State of play: The FDA's update takes effect in September 2024 and differs from guidance from the U.S. Preventive Services Task Force, which says that there's "insufficient" evidence to suggest that there are benefits in additional screenings for women with dense breasts.
- The FDA will begin evaluating facilities to ensure that they comply with its new regulations, per the New York Times.
Between the lines: The CDC says that while some follow-up tests may be able to find cancers that are missed on a mammogram, they are also more likely to show a "false positive result."
- These false positives could lead to "unnecessary tests, like a biopsy," whose costs may fall on the patient, per the CDC.
3. The big business of Medicare and Medicaid fraud
Theft from Medicare and Medicaid programs tops about $100 billion a year and — with relatively little spending on enforcement — the schemes have become particularly "brazen," CNBC reports.
Zoom in: In one Florida county, an HHS criminal investigative unit found multiple sham storefronts and empty offices falsely billing the government insurance programs as "durable medical equipment" companies.
- It's so common, one such operation set up shop in the same building as the investigative unit before it was later shut down, they report.
- Only two cents on every dollar HHS spent in fiscal 2021 went to oversight and enforcement, leaving investigators overwhelmed, Omar Pérez Aybar, special agent in charge for Florida, told CNBC.
"South Florida, without question, is the ground zero for health care fraud, but it's only one state," Pérez Aybar said. "There are 49 others and territories where these types of schemes are occurring," he said.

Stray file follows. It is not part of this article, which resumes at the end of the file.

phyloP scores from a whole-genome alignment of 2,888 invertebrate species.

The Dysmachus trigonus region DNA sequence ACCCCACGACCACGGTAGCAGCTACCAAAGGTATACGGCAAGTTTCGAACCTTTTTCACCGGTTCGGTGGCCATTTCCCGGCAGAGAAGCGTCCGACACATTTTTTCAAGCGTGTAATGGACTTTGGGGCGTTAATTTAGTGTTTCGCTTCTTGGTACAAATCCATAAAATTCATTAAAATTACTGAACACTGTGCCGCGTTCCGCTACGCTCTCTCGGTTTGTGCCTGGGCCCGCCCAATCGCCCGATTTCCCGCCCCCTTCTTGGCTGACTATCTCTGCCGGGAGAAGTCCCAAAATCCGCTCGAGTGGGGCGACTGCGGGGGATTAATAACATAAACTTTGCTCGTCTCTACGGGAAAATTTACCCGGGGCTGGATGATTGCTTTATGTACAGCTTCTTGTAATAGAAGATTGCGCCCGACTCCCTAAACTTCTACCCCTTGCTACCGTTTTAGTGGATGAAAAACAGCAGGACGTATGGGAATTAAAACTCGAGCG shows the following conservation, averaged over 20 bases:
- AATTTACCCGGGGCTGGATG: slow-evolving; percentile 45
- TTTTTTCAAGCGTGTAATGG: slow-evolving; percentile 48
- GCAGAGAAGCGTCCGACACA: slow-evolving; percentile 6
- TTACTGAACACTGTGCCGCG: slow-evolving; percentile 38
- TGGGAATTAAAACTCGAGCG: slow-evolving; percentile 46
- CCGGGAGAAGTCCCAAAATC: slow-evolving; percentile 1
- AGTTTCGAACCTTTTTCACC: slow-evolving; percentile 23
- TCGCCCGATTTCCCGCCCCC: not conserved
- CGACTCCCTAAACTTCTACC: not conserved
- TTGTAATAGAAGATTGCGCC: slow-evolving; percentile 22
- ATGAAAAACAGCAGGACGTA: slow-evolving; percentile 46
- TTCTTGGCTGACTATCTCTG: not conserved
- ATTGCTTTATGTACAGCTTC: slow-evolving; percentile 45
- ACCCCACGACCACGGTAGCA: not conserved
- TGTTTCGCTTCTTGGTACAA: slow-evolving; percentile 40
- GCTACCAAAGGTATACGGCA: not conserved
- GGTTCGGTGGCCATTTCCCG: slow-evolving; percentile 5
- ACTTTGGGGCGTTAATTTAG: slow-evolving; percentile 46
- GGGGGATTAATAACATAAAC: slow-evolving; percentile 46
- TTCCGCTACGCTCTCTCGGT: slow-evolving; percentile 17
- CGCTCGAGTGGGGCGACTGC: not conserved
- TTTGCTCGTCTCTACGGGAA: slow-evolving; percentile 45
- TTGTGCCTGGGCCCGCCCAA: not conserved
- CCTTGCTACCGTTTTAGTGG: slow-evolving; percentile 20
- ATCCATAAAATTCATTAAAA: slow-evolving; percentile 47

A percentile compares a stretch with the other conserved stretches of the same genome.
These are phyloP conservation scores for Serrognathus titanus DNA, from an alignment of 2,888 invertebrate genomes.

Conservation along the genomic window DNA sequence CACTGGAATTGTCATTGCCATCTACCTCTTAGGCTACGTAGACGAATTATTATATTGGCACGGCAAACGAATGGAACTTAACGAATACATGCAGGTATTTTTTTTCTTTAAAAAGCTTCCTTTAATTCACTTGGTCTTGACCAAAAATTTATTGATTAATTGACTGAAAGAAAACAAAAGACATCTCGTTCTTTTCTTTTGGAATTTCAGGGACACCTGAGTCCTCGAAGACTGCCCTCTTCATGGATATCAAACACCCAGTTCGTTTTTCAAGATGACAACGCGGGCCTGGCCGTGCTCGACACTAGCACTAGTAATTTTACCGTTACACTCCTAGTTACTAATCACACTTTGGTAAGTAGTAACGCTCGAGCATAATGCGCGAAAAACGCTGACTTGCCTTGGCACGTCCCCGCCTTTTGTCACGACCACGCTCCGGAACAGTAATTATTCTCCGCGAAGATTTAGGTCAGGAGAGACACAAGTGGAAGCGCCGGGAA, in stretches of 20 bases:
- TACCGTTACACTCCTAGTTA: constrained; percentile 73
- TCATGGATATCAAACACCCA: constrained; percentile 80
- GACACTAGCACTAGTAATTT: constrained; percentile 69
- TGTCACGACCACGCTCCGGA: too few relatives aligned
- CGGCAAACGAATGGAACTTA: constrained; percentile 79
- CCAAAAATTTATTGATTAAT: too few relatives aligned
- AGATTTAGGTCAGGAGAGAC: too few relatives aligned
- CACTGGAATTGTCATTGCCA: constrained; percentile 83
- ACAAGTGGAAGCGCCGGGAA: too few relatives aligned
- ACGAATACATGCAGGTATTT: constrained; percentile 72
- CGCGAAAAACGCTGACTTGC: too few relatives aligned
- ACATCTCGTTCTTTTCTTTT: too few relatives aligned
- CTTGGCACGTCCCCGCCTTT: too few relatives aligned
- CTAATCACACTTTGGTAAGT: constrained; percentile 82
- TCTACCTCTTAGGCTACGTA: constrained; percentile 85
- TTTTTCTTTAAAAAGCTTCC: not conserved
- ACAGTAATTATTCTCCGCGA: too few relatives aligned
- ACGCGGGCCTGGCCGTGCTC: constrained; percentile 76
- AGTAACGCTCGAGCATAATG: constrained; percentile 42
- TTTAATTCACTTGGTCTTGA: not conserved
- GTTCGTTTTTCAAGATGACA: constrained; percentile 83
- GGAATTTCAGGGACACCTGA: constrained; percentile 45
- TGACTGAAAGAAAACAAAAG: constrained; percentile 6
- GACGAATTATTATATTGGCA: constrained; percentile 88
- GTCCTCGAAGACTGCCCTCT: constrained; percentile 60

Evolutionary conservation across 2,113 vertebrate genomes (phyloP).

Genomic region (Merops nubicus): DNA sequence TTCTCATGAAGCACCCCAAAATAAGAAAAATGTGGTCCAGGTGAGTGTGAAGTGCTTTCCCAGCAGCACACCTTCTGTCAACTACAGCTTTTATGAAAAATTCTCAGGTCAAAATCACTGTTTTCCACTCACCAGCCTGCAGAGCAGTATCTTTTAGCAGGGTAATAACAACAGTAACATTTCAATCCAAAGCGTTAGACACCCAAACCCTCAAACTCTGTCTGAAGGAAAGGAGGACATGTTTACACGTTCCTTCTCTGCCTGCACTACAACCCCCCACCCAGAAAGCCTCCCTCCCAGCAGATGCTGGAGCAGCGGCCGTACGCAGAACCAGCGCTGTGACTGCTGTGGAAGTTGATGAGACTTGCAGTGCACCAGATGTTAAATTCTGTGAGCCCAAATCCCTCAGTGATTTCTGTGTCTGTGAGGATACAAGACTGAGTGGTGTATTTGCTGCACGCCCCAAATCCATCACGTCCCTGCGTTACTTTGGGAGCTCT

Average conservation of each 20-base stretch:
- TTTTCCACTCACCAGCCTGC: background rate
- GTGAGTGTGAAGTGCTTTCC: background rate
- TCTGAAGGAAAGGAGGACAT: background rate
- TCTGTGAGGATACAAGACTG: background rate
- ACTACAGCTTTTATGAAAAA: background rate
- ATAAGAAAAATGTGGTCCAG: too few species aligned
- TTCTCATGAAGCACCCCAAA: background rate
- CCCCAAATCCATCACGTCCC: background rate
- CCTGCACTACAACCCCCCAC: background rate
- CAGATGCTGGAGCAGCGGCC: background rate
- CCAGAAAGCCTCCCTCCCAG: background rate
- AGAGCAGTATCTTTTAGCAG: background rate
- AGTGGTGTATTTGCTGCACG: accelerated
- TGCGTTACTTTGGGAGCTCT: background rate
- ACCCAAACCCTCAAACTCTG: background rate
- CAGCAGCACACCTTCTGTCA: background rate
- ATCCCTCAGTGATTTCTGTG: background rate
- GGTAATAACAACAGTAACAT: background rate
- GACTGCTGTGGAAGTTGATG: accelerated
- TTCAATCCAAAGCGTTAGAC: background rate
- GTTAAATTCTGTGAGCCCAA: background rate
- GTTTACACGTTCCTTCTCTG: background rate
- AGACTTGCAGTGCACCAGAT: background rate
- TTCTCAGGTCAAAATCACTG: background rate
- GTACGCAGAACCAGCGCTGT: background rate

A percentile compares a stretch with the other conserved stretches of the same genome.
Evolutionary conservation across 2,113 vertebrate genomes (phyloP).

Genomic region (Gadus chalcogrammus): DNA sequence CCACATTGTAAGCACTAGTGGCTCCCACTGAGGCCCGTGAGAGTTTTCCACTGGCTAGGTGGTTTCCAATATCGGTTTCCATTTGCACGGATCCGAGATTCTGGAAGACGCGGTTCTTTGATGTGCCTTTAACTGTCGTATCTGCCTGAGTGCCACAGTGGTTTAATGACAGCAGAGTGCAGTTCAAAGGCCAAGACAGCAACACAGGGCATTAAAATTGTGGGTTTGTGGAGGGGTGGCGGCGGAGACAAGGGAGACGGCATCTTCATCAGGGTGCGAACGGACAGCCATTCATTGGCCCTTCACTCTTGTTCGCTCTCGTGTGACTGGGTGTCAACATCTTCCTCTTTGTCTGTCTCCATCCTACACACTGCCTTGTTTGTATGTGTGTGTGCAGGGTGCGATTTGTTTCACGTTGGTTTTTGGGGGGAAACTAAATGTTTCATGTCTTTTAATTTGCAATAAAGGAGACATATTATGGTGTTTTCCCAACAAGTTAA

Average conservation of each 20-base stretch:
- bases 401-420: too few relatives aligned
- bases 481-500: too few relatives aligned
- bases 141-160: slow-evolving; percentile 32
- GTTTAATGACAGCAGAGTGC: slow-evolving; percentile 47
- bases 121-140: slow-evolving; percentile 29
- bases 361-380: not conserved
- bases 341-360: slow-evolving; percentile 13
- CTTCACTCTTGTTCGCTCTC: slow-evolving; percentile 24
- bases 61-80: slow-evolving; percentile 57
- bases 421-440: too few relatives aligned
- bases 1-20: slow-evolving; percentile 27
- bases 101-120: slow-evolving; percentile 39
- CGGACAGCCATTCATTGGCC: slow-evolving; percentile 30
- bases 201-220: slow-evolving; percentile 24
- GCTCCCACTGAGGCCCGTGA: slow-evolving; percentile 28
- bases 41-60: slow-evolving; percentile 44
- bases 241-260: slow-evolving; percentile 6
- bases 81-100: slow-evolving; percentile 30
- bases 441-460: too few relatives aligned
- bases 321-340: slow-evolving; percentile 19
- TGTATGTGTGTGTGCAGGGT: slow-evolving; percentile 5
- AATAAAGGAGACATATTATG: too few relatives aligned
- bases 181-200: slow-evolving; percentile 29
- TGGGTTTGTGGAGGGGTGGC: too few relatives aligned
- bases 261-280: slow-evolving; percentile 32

4. States turn up heat up on Walgreens, CVS
New York Gov. Kathy Hochul (D) and state Attorney General Letitia James are pressuring the nation's largest pharmacy chains to commit to making abortion pills available in the state, Axios' Sareen Habeshian writes.
Driving the news: In a letter sent Thursday to the CEOs of Walgreens, Rite Aid and CVS Health, the state's top officials asked for a commitment to dispense mifepristone to patients with a doctor’s prescription, calling it an "essential medication."
- It comes just a day after California Gov. Gavin Newsom's office announced the state will not renew a $54 million contract with Walgreens over the chain's decision to not dispense abortion pills in some states, Axios' Oriana Gonzalez reports.
Catch up quick: Walgreens said that it would not be dispensing mifepristone — used in medication abortions — in some states in response to a letter from Republican attorneys general saying the pharmacy chain could face legal consequences for distributing the drug.
Don't forget: A judge in Texas could rule at any point to dismiss the Food and Drug Administration's approval of mifepristone, which would effectively end access to the drug nationwide.
5. Catch up quick
6. Dog of the week
Meet Cutter, a six-year Havanese who lives in Wilson, North Carolina, with his human, Clark Moore.
- "He loves all dogs but cats and squirrels drive him nuts!" Moore writes.
😎 Cue the biannual daylight saving time health stories: Yep, we all spring forward an hour on Sunday and Congress is considering making the change permanent, Axios' Kelly Tyko writes.
Thanks for reading, and thanks to senior editor Adriel Bettelheim and senior copy editor Bryan McBournie for the edits.